Lamb acknowledged that "there is no getting around the point that this is a very, very unique situation in the life of the Episcopal Church and in the life of this diocese."

"These past years and months have left hurt and confusion. We came together both last night and today to heal and seek God's will for our next steps in the journey to wholeness in the body of Christ and to answer our call to proclaim the Good News."

Everyone involved heeds "God's presence and grace," Lamb said.

"We also need each other and we also need those who are not here for one reason or another," he added. "Whether they are hurt or confused or fearful, I believe our first obligation is to reach out to others in this diocese and to invite them to come home. And when they do come home, brothers and sisters, they must be welcomed with the love of Christ and into the open arms of the community. And it will not be easy. There is much re-structuring -- re-building -- to be done. We will begin in an attitude of reconciliation."

Lamb urged all the diocese's congregations to build their missionary efforts, looking at evangelism, stewardship, Christian education and seeking out programs from the wider church. to strengthen their efforts. He also praised San Joaquin Episcopalians for their work in worship, pastoral care and outreach, adding "Brothers and sisters, I know these can be strengthened."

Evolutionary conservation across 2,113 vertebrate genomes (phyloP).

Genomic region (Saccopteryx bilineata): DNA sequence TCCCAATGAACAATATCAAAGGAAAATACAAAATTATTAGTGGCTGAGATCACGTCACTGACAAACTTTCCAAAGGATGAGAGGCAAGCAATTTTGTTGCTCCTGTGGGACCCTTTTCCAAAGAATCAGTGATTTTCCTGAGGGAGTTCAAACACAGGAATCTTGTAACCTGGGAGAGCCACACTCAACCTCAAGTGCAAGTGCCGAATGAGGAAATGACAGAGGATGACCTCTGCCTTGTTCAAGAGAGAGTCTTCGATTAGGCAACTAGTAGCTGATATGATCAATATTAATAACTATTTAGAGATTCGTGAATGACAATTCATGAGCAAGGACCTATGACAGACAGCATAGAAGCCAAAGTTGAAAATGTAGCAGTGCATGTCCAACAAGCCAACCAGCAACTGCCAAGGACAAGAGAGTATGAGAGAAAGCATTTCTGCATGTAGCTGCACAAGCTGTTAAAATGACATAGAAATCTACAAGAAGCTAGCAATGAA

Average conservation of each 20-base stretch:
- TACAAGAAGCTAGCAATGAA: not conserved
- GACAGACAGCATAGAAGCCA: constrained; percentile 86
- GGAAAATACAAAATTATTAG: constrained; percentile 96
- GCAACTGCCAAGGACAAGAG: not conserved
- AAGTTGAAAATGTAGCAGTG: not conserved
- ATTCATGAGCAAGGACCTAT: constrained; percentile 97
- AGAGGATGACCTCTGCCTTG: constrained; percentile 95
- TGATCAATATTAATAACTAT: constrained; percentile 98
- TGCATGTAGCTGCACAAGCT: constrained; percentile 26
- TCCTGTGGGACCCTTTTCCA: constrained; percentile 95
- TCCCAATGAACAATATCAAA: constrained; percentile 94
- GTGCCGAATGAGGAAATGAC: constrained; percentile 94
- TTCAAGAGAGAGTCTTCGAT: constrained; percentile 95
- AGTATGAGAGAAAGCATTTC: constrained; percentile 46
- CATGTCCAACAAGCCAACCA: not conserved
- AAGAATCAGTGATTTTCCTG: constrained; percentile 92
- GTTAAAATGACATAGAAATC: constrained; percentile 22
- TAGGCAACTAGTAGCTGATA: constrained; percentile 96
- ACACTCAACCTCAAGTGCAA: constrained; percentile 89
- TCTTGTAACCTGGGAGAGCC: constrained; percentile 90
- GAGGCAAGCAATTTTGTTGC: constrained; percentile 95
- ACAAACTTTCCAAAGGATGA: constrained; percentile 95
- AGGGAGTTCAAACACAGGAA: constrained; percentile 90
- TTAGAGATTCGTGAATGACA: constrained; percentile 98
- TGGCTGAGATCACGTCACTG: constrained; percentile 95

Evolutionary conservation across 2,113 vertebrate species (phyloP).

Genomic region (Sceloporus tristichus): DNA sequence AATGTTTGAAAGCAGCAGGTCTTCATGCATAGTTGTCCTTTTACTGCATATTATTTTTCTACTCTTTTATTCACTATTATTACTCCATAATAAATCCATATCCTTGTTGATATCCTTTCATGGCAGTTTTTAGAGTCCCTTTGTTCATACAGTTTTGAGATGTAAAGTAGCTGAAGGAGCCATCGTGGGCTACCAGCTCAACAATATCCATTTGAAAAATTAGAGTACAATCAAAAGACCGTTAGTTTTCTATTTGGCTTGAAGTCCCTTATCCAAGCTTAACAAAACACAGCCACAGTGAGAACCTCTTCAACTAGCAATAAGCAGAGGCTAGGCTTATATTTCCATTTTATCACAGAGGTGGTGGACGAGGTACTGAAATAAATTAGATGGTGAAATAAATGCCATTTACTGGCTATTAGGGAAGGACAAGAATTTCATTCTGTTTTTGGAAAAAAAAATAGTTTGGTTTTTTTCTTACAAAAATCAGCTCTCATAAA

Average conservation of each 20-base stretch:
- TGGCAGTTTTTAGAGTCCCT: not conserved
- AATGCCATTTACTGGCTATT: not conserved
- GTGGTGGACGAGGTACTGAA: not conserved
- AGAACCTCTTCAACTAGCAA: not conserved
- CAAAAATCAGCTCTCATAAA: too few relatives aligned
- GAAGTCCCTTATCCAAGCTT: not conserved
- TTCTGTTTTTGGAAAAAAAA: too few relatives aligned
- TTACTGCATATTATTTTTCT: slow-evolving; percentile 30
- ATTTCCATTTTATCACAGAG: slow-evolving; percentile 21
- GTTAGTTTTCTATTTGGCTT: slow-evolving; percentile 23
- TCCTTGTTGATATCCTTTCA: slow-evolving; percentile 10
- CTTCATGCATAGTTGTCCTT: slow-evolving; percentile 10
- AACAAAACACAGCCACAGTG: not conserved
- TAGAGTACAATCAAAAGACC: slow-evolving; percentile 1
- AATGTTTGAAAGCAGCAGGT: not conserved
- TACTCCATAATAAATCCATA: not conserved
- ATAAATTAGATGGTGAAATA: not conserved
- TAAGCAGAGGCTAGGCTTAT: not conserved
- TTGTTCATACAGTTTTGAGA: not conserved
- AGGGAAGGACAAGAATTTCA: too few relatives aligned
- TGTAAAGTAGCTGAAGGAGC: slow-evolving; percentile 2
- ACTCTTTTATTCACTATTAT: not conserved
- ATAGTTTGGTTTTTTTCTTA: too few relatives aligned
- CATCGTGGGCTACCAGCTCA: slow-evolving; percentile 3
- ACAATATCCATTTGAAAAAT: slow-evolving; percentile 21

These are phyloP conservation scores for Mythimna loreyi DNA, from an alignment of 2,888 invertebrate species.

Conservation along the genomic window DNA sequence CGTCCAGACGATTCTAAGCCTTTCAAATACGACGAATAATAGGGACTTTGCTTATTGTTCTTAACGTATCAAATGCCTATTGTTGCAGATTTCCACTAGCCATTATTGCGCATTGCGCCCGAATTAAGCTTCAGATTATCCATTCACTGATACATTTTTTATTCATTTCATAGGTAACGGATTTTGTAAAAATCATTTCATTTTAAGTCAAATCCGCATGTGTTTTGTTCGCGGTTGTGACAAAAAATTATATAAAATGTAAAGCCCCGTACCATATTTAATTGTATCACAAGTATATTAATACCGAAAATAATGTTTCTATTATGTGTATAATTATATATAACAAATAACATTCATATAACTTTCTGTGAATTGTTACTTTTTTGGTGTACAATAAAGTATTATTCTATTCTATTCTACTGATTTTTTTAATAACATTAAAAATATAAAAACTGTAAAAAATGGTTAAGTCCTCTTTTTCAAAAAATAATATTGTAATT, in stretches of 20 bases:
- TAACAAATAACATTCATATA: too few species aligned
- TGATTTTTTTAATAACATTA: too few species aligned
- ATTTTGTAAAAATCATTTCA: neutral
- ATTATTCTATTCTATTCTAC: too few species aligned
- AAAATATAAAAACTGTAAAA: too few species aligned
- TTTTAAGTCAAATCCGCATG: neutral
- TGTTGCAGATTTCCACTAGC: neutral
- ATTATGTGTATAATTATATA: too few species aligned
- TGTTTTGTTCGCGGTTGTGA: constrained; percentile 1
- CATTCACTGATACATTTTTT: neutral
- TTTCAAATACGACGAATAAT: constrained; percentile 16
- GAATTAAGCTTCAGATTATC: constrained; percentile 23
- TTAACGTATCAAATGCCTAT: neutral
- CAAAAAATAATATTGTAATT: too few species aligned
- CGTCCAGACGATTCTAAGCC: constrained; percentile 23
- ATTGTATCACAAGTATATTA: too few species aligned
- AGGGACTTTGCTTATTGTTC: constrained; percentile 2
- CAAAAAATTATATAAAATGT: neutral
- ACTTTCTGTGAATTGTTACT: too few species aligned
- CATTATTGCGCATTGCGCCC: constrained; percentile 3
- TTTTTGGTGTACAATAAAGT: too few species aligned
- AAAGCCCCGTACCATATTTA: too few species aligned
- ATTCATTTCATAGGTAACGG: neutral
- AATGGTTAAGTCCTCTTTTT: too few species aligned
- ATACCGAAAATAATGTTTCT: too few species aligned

Lamb told the congregation that "God will not leave us adrift, but we can turn away from God. We can let hurt, anger, confusion, misunderstandings turn us inward and away from God and the proclamation of the Good News."

Instead, Lamb told the congregation that he believed that God will give "wonderful growth" to "the seeds you and I together plant."

"There will be growth," he said.

The bishop concluded his sermon by suggesting that "A Prayer attributed to St. Francis" (page 833 in The Book of Common Prayer) ought to become "a core prayer for us together" and led the congregation in reciting its call to reconciliation and becoming instruments of God's peace.

Photos courtesy of Episcopal News Service, Mary Frances Schjonberg

-- The Rev. Mary Frances Schjonberg is Episcopal Life Media correspondent for Episcopal Church governance, structure, and trends, as well as news of the dioceses of Province II. She is based in Neptune, New Jersey, and New York City.

American West Heating Nearly Twice as Fast as Rest of World, New Analysis Shows

Groups Say Western Senators Have Opportunity to Protect Region from Growing Economic Toll

SAN FRANCISCO - March 27 - The American West is heating up more rapidly than the rest of the world, according to a new analysis of the most recent federal government temperature figures. The news is especially bad for some of the nation’s fastest growing cities, which receive water from the drought-stricken Colorado River. The average temperature rise in the Southwest’s largest river basin was more than double the average global increase, likely spelling even more parched conditions.